A spokesperson for the Bureau of Bureau of Alcohol, Tobacco, Firearms and Explosives told Gun Rights Examiner Wednesday afternoon that ATF’s recent ammunition ban proposal is not required to be published in the Federal Register. That claim was in answer to a query after determining ATF’s notice does not appear in the government’s official journal, and further noting a Wednesday Reuters report that a tangentially-related lack of rulemaking publication was given by a Texas judge as his reason for blocking the Obama administration’s “immigration overhaul.”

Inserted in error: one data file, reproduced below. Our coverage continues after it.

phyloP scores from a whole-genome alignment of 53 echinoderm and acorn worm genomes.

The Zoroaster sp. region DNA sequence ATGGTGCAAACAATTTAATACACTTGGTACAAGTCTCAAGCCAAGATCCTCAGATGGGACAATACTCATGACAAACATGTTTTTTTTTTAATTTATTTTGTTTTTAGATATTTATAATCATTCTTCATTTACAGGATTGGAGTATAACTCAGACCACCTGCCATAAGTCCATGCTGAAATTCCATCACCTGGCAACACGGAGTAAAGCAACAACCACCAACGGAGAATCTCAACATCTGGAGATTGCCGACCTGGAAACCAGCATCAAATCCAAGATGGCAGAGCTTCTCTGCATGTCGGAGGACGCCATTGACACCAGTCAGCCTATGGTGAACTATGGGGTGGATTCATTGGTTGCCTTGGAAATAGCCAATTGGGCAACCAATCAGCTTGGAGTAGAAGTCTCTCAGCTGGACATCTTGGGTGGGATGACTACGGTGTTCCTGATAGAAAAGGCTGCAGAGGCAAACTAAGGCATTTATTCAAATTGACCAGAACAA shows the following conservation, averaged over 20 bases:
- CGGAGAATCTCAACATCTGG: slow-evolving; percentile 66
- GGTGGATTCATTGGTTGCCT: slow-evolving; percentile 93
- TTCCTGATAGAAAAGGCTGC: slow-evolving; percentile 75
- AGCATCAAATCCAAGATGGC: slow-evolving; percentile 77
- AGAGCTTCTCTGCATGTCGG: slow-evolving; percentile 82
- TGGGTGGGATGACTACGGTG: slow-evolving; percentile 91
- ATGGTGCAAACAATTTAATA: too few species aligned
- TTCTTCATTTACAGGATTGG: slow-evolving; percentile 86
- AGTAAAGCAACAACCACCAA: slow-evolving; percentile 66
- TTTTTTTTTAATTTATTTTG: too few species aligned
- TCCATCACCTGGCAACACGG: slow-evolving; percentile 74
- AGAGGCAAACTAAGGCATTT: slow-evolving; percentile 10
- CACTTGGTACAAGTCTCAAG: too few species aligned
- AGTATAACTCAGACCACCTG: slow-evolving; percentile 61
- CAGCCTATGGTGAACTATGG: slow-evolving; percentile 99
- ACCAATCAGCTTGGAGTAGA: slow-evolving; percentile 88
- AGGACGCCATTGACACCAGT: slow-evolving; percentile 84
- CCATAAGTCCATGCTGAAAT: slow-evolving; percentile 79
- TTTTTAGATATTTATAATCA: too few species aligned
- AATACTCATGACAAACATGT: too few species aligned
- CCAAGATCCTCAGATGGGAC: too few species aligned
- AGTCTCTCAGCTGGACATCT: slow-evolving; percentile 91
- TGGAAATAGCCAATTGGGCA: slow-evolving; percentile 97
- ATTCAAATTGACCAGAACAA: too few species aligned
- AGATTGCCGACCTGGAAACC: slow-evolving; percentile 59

That the proposed “interpretation” affects a considerable segment of the ammunition market and falls well within considerations of public interest is indisputable. Also in the public interest is the ability of affected parties to read comments submitted to date, so that arguments necessary for knowledgeably commenting on the issue are available for those wishing to add constructive inputs of their own. Additionally, but of unknown significance, is the documented reality that justification for the proposed rule cannot be based on a currently-low violent crime rate, nor on any cited evidence supporting the contention that the ammunition affected poses a special danger to law enforcement.